Tuesday, May 20, 2014

Flat flexible cables: what to do when you encounter a broken one, or when you loose the little wedge that holds them in their socket:

Although often called a ribbon cable, this type of cable is actually an FFC, a flat flexible cable. Most of these cables are not unique, at least most of the ones I have encountered have an amount of contacts divisible by 10, and have either a .5 mm or 1 mm "pitch", which is the amount of space between the center of one contact to the center of the other.

They can be cut with a nice sharp pair of scissors, useful if you have encountered one where the end is a bit damaged, but may have enough conductive material left on it that you can fix it by just shortening it a bit. They can also be carefully cut vertically, if you have one that has too many wires ( is too wide).

On a few occasions I have received items for repair where the little wedge, that holds the ribbon cable into the socket, has been lost. That's a mistake I just don't make anymore... but many do.

I have had some success buying full replacement sockets from digikey and stealing the wedge (I think it's called a slide lock). The replacement sockets are not hard to find, as long as you have the correct number of contacts on the cable ends, and the right pitch, you may very likely find that exact socket for sale, and then use its wedge.

Of course, counting the number of contacts on the end of a tiny ribbon cable is kind of a pain.

When I have to do something like that, I take a nice digital picture of it, then blow it up on my computer screen, so I can slowly move my mouse over it and count out loud while I do it.

Sunday, May 18, 2014

Chroma Polaris Membrane Repair

While repairing a Chroma Polaris, I was forced to disconnect the ribbon connectors (technically FFC connectors) that connect the membrane to the panel PCB's. To my horror, even though I was being painstakingly gentle and slow, one of them tore, almost immediately, as soon as I tried to move it

Additionally,  the other 3 connectors -which didn't break as the first one did- still became cracked and intermittent when they were unbent from the position they had been resting in for 35 years.

In all cases, the cables broke where they had been bent... fairly close to the socket.

To repair the situation, I was able to cut the damaged portion off with scissors, and then grind away the insulating material (from the black side, not the silver side) with a wire brush attached to a dremel.

This may seem barbaric, but it actually worked flawlessly. ( I practice on the discarded portion of the ribbon cable first). You just need to buff it just enough so that you are able to ring through the traces on the ribon cable with your multimeter. If you buff it too much, you will grind through the conductive material, and render it useless. So you have to buff, and test, buff and test, until it rings through. It is naturally a good idea to practice first on the discarded portion of the ribbon cable.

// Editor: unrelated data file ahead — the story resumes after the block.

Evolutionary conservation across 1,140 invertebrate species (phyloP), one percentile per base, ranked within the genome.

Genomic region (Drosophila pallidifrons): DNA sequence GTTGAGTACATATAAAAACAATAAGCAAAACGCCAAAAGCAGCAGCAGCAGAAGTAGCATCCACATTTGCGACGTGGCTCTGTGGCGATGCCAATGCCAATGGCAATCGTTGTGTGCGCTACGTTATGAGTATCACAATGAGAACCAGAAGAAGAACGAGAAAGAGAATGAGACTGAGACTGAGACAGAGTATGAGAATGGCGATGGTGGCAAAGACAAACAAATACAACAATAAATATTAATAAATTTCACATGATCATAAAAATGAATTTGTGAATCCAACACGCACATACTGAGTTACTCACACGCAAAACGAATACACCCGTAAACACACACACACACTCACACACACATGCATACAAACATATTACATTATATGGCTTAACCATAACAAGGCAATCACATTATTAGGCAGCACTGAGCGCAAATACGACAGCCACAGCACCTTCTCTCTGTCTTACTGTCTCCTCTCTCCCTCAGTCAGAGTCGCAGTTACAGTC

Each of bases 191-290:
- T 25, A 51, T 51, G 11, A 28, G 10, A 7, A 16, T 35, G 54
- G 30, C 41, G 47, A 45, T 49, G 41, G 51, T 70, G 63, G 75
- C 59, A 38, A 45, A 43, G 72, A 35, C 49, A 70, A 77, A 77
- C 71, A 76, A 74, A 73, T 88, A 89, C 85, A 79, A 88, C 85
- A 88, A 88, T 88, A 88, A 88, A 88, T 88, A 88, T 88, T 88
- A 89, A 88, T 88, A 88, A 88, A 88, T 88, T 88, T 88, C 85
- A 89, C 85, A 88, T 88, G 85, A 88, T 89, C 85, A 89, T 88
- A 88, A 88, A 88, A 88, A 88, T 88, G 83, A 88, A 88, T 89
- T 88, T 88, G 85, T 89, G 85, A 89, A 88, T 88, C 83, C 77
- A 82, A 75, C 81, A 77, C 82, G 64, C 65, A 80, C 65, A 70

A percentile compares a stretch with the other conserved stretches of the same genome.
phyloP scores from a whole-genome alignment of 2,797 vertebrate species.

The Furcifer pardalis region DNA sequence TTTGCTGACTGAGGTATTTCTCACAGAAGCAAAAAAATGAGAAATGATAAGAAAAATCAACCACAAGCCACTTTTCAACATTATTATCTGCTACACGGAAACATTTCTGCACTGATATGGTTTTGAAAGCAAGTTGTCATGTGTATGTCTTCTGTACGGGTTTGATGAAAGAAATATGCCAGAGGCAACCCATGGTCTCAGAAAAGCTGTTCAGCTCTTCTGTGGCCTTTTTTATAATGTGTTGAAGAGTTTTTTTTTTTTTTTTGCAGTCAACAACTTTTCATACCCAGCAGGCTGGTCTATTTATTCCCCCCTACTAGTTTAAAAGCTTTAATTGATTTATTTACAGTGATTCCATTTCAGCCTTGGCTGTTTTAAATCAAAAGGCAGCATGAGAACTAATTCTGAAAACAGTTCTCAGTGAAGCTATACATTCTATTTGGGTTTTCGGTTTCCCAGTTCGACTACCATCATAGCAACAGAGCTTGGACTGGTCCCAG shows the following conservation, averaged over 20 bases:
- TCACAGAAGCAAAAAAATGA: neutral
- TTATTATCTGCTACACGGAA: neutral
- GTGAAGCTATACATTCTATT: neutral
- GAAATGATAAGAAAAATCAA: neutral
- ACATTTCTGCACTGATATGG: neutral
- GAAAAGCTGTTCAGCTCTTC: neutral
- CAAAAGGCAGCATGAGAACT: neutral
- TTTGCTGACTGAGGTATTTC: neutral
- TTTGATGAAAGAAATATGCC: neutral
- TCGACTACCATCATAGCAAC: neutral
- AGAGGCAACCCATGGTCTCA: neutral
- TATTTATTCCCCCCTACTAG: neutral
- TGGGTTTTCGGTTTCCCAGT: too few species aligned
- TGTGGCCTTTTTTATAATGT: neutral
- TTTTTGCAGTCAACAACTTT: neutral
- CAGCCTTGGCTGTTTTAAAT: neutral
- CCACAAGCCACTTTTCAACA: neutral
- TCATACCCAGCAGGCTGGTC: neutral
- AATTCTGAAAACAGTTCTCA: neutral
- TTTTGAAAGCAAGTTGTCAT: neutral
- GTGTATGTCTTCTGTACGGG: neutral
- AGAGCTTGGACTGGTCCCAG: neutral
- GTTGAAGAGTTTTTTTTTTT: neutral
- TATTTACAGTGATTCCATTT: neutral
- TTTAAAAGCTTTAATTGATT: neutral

On 3 of the connectors, I didn't have to shorten the cables too much, and they still stretched to their sockets

. On the 4th, I had to install a few wires and actually move the socket closer to the cable.

Either way, the repair has seemed to be permanent and hopefully the membrane will last another 30 years, especially if it is undisturbed. An additional step may be to recoat the exposed conductive part with conductive epoxy or paint; however it did not seem required in this situation.

One additional note: these flat ribbon cables are actually called FFC's, flat flexible cables. They are not called ribbon cables at all. Ribbon cables, technically, are made up of many insulated wires attached to each other. If these break, it is much easier to repair them. I am going to put up another post discussing FFC cables.

I also recapped the power supply and replaced a few faders.


AXIOM 49 with dead midi output

I posted this unit on the blog because it's failure was caused by a most unlikely culprit: a failed ceramic capacitor which was used to filter out noise on the midi output. Although I encounter countless failed aluminum capacitors, I rarely (if ever) have encountered a failed ceramic capacitor.

Nevertheless, this was the case here.

The unit came to me because the midi out was failing, it was completely dead. Of course I checked the jack and the connections around it, and all seemed fine. I reset the software.

Just for a lark, I removed the tiny small value capacitor that filtered the midi out line to ground, and found that the midi out came right back.

Although the capacitor did not read as shorted, it's capacitance must have drifted and increased significantly, enough to actually be filtering out the midi signal, rather than just noise.

It was a 220 PF cap, shown below, and the unit worked fine when it was removed, and continued to work fine when a new one was installed. The second picture shows the area where the cap was located... I believe labelled C4 on the silkscreen.